Upside Down Summer Days

In the summer my days are upside down. Mornings are when I’m most able to be mentally focused on complex tasks. It is when I can tear through a pile of emails and answer them all. It is when I can sit down with a book design project and really get into the flow of it. It is when I can find the words of a scene, or write a blog post, or solve a plot problem. Mornings are my best thinking time. Afternoons are better devoted to tasks that are physical or rote. The type of work which just needs me to put in the time without requiring much available brain. Because I have less brain available in the afternoon. I used it all up in the morning. However the summer weather works against me. Gardening and home renovation projects are perfect for my afternoon brain, however afternoon temperatures in August in Utah are 95 degrees. Much too hot for me to engage in physical labor outdoors or in the garage. If I want to work on my patio project, it has to be the first thing I do in the day. If I want to stain trim, I have to get it done before the sun heats up the garage. These soothing low-brain tasks end up using time and energy during my best braining hours. This leaves me trying to do thinky tasks in the afternoons when thinking is like slogging uphill through mud.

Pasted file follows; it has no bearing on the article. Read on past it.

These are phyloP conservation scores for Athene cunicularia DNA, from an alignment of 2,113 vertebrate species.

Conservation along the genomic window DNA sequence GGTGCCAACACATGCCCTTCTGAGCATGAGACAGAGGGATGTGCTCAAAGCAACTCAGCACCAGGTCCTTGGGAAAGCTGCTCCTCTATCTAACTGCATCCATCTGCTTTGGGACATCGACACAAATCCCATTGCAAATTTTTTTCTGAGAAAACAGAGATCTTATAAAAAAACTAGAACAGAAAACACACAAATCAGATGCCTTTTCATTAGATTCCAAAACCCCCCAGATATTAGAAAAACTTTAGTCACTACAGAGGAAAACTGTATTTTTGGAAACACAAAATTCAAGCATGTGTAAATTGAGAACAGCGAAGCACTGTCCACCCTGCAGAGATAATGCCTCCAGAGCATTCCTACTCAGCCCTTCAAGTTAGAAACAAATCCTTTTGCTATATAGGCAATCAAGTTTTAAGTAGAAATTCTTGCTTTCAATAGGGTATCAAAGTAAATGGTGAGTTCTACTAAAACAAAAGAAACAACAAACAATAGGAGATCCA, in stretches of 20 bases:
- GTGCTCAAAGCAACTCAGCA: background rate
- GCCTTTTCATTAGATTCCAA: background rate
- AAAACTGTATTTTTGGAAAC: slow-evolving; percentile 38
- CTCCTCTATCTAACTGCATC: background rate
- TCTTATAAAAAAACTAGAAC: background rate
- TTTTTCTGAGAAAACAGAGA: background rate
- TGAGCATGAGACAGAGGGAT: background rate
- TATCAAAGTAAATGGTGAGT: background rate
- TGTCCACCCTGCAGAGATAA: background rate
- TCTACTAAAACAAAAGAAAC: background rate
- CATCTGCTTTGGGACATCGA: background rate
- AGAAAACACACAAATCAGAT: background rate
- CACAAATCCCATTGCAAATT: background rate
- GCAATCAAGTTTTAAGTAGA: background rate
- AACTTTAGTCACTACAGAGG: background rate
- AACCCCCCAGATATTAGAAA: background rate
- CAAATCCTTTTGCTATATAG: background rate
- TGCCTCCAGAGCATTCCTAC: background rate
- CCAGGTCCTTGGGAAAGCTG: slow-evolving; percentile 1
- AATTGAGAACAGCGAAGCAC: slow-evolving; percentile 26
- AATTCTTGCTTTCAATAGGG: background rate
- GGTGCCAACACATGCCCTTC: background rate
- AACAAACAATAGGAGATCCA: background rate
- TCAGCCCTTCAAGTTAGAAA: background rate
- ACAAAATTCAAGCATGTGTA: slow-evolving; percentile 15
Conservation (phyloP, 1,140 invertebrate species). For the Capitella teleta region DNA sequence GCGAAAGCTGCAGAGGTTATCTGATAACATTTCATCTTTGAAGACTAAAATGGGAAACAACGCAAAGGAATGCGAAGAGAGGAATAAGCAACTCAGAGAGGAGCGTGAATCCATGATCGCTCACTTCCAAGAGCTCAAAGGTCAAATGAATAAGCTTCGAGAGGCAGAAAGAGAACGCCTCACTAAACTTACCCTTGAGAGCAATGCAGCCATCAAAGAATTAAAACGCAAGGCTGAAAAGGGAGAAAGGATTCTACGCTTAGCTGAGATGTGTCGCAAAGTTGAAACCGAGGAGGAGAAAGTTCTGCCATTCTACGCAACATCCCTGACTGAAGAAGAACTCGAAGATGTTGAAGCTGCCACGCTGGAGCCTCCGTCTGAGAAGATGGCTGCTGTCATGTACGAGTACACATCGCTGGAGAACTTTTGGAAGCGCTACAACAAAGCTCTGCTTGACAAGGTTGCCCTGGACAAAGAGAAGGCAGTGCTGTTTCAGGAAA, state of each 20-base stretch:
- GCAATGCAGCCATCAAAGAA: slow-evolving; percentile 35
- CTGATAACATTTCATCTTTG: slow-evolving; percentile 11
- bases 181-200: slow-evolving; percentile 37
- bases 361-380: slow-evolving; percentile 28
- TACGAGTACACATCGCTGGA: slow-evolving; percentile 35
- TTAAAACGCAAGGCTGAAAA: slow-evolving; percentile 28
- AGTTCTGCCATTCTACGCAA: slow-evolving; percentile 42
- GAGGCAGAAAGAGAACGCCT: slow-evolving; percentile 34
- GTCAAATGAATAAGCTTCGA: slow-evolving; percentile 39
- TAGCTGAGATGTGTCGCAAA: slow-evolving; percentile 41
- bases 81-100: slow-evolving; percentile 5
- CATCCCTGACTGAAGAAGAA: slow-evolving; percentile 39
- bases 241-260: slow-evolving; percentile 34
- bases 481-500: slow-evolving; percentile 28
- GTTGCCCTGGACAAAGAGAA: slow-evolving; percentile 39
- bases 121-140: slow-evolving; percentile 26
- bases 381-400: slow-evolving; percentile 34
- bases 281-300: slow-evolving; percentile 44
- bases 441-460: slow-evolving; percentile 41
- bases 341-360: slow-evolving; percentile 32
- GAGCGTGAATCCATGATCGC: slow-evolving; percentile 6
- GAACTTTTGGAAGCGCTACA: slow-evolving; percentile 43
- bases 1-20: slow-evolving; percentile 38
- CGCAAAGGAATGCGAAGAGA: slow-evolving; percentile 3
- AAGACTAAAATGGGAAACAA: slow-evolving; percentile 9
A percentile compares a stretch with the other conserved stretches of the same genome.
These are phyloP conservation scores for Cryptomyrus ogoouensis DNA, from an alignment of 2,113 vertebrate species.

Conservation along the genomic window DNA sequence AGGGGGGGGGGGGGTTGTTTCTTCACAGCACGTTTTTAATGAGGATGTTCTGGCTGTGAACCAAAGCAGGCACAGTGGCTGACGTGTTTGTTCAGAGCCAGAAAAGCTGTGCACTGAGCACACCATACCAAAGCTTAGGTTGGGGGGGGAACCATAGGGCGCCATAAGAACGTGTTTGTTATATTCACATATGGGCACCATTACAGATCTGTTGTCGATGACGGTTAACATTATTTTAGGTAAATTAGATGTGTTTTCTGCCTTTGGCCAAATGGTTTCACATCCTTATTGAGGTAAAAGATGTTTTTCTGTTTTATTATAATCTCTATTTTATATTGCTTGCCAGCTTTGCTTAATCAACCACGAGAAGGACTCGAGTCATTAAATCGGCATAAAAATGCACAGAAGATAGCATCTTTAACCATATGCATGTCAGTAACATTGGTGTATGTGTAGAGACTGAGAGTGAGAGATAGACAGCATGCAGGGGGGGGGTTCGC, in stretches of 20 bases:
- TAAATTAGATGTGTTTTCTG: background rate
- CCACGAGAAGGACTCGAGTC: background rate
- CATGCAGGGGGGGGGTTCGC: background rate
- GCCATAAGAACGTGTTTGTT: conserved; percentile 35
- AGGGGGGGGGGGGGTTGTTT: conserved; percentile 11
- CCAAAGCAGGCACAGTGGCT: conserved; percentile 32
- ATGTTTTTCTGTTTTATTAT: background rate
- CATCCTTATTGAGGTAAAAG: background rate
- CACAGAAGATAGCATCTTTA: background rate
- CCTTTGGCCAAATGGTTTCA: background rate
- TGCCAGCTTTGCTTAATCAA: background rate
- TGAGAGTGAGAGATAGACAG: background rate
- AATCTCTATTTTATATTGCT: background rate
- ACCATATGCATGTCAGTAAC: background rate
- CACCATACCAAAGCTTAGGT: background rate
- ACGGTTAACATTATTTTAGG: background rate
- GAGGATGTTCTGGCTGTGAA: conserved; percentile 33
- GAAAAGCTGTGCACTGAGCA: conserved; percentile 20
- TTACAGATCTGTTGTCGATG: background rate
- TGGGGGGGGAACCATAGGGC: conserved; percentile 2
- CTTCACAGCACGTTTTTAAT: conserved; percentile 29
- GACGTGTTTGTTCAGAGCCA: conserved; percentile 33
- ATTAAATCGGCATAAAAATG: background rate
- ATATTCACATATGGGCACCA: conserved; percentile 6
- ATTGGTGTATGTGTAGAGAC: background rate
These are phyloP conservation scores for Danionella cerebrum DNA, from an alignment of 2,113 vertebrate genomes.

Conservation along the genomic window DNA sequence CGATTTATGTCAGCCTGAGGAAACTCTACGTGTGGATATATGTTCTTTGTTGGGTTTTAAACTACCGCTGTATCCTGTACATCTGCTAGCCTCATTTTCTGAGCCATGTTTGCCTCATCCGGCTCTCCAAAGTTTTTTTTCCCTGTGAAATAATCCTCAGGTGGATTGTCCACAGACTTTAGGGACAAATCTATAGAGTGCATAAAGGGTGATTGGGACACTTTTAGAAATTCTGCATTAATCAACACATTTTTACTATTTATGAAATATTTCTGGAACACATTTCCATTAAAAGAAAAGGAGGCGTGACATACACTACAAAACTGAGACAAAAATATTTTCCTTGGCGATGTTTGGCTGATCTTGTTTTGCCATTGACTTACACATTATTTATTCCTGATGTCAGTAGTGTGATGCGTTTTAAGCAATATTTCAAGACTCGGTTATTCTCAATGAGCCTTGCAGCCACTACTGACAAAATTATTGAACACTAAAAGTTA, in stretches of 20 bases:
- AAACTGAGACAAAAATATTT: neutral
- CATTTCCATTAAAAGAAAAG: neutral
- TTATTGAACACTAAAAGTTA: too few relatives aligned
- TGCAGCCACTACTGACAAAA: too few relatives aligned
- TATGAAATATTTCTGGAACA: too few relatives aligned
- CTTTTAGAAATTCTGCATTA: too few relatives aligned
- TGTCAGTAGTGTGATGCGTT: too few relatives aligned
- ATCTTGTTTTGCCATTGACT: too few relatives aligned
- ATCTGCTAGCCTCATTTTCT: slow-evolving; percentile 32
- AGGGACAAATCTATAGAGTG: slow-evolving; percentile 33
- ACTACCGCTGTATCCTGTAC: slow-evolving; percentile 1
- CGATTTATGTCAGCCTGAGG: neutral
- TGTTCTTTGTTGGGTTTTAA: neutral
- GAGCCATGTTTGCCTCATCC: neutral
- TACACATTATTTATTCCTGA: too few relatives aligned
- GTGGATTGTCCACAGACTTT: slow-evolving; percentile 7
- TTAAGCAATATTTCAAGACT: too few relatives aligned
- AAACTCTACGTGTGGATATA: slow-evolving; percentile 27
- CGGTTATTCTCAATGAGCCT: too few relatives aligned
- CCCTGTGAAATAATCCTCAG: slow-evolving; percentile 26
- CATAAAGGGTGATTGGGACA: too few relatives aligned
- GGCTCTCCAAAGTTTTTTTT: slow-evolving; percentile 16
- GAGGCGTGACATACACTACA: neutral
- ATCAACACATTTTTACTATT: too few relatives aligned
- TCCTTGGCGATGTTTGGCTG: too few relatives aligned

(Amusing side note, my spell checker objects to the word thinky but not the word braining. Even though I know that both are me abusing standard usage.)

This upside-downness of summer is contributing to my restlessness these past few weeks. It wasn’t so bad in June and July because the pace of life was still pandemic slow. Days were long and I ended up with hours for my thoughts to spool slowly. The past few weeks have not been slow. We’ve had more store orders, more customer support, more home improvement work, more appointments, more school prep, more paperwork to never have to deal with school again, then even more appointments to dive into GED prep. On top of all that other more-ness, I’ve been doing work to update my websites in preparation for some new ventures. New ventures require emotional energy for me to believe in myself enough to launch them. The end result is that I am greatly looking forward to the weather cooling off a bit so I can put my low-brain activities back into the afternoon where they belong.